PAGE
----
Ticks are extremely small and often will only be discovered once they are engorged with the blood of your pet. The tick’s head is often buried in the skin of the pet which makes removal tricky: the whole tick needs to be removed.
• Removal of Ticks: If you find a tick that has attached to your pet, it should be removed. Before removing ticks, place dish washing soap on a cotton ball and place over the area where the tick attaches to the skin for about 30 seconds, then gently pull out with tick tweezers. The dish soap aides in suffocating the tick and making it easier to remove.
• Caution: Many “natural” flea and tick products call for the use of essential oils. Do not let your dog or cat smell undiluted essential oils directly. These can be very irritating to their sensitive sinuses.
Have you had your pet tested for Heartworms?
The heartworm (Dirofilaria immitis) can be up to 14 inches long and the adult stage lives in the heart and pulmonary arteries (the arteries that carry blood from the heart to the lungs) of an infected dog. Dogs become infected through mosquito bites. The worm prefers to live in the pulmonary arteries where it is surrounded by and nourished by the blood being pumped from the heart. If the worm infection is heavy (over 25 worms in a 40 pound dog) the worms begin to back up into the heart.
• Testing for and prevention of heartworm disease is simple. It involves a blood test (only 4 drops) to determine whether the parasite is present. If the test comes back negative then once monthly medication is given to prevent infection. Medications available on the market are PREVENTATIVE: they do not treat the existence of heartworm.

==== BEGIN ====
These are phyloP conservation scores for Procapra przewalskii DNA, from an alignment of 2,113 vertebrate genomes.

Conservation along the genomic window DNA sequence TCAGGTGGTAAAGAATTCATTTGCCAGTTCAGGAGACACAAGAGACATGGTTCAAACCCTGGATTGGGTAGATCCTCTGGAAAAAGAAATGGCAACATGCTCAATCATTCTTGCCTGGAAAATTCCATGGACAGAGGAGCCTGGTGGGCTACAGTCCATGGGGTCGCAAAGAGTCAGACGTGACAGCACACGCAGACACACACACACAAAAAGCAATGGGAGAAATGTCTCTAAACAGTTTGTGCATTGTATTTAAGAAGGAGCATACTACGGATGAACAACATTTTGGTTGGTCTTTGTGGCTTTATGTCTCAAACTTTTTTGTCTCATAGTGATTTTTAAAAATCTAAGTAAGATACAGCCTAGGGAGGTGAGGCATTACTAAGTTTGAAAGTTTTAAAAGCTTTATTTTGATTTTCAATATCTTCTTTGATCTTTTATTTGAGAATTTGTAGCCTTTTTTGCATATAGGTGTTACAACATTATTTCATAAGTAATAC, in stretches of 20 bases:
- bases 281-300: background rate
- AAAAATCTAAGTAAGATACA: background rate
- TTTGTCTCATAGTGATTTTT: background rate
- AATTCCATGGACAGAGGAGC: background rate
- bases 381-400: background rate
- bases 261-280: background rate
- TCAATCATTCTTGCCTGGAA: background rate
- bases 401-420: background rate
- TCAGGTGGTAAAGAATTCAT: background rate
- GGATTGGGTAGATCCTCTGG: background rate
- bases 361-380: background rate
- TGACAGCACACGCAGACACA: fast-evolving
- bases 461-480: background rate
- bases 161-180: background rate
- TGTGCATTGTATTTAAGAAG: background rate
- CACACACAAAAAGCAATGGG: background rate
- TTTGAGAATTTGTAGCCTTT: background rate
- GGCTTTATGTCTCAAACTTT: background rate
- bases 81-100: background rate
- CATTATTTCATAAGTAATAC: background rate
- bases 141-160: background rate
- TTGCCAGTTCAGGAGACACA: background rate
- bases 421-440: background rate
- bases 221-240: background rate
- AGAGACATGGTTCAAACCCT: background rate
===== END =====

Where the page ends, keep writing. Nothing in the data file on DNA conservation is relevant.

• Heartworm infestation is dangerous; untreated dogs may die. While heartworm disease can be treated, treated dogs go through weeks of discomfort while the worms are killed and expelled from their bodies.
• Before you begin using a monthly medication, ensure that you have your dog tested. It is dangerous to give heartworm medication to your dog without first testing for the existence of heartworms.
DO CATS GET HEARTWORM?
• Absolutely, but in cats it is vastly different than in dogs.
• The cat is not the natural host like the dog.
• Where a typical dog infection would involve 25 -100 worms, a typical cat infection typically has less than 6. However, because the cat heart and vessels are so much smaller a single worm can be lethal.
• In dogs, heartworm disease is a problem primarily of obstruction of blood flow whereas in the cat the problem is the inflammatory reaction caused by the worm’s presence.
• This inflammatory reaction can be widespread and affect not only the lungs and circulatory system, but the kidneys, gastrointestinal tract and nervous system as well.
• The good news is that, just as in dogs, feline heartworm infection is 100% preventable.
• The American Heartworm Society recommends monthly preventative for all cats in heartworm endemic areas.
• Helpful sites for more information include: www.knowheartworms.org and www.petsandparasites.org/cat-owners/heartworms.html
Lake City Animal Clinic Emergency Number: 574-453-7381
ASPCA Poison Control 888-426-4435
(A fee applies)